ASU scientist William Tyler and his team’s research with “transcranial pulsed ultrasound,” which stimulates brain circuits “from the outside in,” has captured the attention of the Pentagon and Wired magazine. The Defense Adfvanced Research Projects Agency (DARPA) awarded Tyler, an assistant professor in ASU’s School of Life Sciences, a 2010 Young Faculty Award.
According to Wired reporter, Katie Drummond, Tyler plans to expand the uses of the ultrasound and improve the device’s spacial resolution even more, making it a veritable all-in-one brain stimulation device. Using a microcontroller device, the ultrasound would stimulate different brain regions to boost troop alertness and cognition, relieve stress and pain, and protect them against traumatic brain injuries.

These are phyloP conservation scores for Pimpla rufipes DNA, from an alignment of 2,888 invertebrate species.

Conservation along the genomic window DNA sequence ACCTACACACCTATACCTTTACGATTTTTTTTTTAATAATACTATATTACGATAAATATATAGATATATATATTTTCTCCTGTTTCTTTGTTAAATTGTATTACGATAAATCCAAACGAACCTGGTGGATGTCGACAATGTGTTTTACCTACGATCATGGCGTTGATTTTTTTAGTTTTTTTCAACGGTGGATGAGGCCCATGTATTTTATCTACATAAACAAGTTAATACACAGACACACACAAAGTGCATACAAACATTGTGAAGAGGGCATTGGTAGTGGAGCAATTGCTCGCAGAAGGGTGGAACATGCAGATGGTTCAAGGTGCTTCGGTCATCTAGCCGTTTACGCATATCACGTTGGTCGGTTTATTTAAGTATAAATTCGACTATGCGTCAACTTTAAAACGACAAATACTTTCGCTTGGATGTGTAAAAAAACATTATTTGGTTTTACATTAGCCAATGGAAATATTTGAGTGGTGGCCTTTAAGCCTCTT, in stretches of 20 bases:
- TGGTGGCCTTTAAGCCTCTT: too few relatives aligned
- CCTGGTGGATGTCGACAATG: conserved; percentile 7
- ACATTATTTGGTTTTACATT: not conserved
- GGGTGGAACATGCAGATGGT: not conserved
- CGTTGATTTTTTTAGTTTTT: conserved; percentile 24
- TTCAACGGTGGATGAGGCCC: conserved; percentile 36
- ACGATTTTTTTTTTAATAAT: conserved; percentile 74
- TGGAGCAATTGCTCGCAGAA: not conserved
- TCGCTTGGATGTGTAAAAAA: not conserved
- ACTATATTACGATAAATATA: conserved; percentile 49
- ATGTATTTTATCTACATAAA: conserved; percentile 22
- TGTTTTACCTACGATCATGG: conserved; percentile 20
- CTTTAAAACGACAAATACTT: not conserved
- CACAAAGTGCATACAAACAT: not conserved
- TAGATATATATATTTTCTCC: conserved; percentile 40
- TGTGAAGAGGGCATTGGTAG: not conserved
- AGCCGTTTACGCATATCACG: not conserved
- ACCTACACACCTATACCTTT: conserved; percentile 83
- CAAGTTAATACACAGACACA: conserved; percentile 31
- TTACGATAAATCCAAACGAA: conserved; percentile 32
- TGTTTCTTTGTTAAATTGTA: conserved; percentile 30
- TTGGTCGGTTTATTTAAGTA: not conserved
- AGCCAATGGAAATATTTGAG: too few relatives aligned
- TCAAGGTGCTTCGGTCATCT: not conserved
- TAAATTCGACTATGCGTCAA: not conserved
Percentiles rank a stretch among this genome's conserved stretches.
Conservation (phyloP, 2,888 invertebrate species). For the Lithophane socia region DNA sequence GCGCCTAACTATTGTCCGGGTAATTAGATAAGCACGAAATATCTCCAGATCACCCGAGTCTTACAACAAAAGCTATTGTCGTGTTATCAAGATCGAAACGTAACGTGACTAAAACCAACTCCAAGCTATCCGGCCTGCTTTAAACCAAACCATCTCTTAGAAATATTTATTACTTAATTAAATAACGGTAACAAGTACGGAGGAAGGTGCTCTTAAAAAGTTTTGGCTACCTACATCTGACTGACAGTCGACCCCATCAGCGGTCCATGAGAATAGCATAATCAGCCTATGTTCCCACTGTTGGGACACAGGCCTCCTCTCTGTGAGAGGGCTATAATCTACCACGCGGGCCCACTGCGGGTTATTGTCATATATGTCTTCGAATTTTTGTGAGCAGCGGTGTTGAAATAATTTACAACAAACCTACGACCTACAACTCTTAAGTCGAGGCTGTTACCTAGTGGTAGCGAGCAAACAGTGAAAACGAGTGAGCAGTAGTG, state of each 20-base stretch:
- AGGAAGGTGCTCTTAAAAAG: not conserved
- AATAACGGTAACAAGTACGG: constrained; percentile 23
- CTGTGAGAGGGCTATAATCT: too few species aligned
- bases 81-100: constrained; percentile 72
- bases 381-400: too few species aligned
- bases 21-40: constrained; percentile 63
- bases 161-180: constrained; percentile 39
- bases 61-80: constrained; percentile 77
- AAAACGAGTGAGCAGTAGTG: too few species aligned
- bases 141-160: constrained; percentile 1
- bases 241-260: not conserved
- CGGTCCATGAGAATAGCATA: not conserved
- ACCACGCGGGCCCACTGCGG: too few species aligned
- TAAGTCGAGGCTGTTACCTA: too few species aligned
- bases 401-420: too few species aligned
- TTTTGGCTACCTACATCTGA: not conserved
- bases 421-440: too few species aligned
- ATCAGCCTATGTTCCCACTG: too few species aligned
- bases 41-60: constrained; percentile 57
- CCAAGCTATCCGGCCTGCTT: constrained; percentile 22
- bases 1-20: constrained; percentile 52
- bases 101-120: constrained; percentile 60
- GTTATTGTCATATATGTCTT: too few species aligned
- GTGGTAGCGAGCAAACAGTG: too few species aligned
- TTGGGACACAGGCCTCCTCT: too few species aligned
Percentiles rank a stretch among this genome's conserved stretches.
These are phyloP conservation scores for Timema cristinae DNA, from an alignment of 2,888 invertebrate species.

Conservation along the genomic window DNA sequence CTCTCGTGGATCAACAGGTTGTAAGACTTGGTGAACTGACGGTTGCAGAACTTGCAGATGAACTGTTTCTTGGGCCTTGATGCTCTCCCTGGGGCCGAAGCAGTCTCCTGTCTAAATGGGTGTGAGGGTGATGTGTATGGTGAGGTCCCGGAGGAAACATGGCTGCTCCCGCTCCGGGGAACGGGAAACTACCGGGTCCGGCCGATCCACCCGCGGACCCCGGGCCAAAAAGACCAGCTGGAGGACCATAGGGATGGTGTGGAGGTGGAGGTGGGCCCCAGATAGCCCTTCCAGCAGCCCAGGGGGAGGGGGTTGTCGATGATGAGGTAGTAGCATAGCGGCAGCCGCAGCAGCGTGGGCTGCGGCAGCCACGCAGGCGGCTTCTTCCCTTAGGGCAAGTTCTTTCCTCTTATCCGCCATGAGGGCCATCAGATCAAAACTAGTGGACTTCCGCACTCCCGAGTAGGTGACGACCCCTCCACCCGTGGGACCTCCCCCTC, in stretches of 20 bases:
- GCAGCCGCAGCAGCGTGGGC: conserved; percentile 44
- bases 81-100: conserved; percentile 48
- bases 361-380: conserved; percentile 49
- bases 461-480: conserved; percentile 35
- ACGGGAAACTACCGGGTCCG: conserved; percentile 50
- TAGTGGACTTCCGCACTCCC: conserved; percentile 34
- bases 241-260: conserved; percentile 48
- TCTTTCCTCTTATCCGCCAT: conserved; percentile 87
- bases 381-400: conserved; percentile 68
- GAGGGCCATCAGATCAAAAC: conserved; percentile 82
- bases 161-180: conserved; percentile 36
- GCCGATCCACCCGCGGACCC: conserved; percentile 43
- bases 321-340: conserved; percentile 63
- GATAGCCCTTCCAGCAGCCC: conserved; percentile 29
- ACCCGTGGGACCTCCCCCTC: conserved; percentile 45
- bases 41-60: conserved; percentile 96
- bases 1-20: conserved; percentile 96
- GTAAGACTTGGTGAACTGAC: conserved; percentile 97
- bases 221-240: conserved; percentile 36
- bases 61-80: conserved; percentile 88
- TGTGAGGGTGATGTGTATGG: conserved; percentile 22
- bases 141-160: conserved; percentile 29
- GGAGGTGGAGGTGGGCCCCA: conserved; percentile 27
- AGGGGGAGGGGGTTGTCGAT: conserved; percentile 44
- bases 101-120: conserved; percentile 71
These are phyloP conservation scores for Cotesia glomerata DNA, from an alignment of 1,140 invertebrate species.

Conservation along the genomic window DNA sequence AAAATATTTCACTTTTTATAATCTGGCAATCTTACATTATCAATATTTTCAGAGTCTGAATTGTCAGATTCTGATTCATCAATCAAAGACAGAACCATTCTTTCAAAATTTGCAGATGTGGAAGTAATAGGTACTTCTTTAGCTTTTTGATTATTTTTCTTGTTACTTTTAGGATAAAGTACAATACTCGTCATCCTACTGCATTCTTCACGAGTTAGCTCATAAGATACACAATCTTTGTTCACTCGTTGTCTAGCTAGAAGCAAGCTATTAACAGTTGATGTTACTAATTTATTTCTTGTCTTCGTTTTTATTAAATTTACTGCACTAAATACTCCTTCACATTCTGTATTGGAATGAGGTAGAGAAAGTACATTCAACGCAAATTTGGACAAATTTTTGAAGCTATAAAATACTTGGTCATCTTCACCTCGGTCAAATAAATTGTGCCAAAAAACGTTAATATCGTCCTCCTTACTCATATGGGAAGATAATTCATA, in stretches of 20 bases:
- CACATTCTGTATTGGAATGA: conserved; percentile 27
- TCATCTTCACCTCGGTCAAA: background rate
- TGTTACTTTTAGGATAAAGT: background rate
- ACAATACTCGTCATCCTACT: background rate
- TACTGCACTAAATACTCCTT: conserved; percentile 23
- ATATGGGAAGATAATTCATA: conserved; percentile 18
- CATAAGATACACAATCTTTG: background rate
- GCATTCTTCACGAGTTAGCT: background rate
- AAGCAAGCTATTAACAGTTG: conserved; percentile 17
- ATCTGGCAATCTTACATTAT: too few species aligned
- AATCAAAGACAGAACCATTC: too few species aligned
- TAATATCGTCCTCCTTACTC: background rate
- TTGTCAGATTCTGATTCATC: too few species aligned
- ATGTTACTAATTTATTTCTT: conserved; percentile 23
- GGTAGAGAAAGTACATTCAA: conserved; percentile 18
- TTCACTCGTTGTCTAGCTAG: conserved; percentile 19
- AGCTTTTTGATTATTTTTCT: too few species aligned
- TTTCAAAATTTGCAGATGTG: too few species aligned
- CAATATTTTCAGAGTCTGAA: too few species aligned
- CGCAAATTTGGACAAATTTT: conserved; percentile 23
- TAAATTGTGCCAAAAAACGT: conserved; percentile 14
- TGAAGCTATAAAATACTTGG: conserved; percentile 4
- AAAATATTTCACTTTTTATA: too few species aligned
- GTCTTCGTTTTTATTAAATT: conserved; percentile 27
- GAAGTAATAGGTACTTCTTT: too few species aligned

Tyler is quotes as saying, “The really damaging part of a TBI isn’t the initial injury. It’s the metabolic damage, the free radicals and the swelling that are happening in the hours afterward. If you can flick your remote and trigger an immediate intervention, you’d be curbing what might otherwise be lifelong brain damage.”
DARPA selected 33 up-and-coming researchers at 24 U.S. universities to participate in the Young Investigator Award progam. In addition to $300,000 in funding over two years, the program addresses mentoring, with industry and Department of Defense (DOD) networking, to help awardees to frame their research in the context of DOD’s needs. The award program was developed to “support the next generation of academic scientists, engineers and mathematicians in key disciplines and encourage them to focus a significant portion of their careers on Defense and National Security issues.” Tyler was recognized at a ceremony on September 21-22, 2010 in Arlington, Virginia.